Configuring MySQL on the source filesystem is a case of creating
the data on the filesystem that you will be replicating. The
configuration file in the example below has been updated to use
/opt/mysql-data as the data directory, and now
I can initialize the tables:
root-shell> mysql_install_db --defaults-file=/etc/mysql/5.0/my.cnf --user=mysql
To synchronize the initial information, perform a new snapshot and
then send an incremental snapshot to the slave using
root-shell> zfs snapshot opt@snap2 root-shell> zfs send -i opt@snap1 opt@snap2|ssh email@example.com pfexec zfs recv slavepool
Double check that the slave has the data by looking at the MySQL
data directory on the
root-shell> ls -al /slavepool/mysql-data/
Now we can start up MySQL, create some data, and then replicate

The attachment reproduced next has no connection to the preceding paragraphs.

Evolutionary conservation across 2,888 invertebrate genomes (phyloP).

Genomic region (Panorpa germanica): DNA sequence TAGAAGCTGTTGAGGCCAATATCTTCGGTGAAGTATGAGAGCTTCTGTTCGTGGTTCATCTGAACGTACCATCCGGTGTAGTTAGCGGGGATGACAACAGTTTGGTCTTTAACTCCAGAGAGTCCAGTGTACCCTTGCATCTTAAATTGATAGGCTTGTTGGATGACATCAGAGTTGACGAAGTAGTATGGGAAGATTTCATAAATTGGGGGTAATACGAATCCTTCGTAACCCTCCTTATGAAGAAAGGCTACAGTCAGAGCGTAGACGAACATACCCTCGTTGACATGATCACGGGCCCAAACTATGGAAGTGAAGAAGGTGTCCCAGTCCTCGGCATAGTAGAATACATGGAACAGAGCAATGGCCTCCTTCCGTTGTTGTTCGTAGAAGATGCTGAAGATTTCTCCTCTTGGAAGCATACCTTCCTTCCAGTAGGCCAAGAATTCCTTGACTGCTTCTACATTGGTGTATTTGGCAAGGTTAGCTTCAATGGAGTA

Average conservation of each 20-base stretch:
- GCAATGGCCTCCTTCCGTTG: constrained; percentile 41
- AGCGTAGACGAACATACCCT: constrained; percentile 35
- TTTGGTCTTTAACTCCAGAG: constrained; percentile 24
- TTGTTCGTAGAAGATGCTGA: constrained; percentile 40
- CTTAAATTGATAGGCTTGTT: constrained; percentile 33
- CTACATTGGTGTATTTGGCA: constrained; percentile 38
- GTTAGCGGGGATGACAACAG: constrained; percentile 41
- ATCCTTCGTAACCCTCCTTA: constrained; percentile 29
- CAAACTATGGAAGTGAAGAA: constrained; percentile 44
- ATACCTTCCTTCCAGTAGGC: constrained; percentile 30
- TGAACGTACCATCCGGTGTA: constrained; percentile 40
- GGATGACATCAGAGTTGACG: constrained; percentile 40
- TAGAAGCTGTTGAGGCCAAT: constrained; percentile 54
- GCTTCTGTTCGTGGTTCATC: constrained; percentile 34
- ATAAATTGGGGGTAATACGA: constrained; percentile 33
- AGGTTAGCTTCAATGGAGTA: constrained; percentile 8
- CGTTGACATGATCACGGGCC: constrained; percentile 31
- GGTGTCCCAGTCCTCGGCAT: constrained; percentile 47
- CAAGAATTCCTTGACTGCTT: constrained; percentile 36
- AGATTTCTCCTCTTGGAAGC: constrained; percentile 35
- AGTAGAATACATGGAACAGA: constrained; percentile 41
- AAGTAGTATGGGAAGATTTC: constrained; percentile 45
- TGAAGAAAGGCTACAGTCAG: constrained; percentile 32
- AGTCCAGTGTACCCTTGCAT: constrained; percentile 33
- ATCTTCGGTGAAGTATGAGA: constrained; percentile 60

the changes using
recv to the slave to synchronize the changes.
The rate at which you perform the synchronization is dependent on your application and environment. The limitation is the speed required to perform the snapshot and then to send the changes over the network.
To automate the process, you should create a script that performs
the snapshot, send, and receive operation, and then use
cron to synchronize the changes at set times or
intervals. For automated operations, see
Foster's zfs replication tool.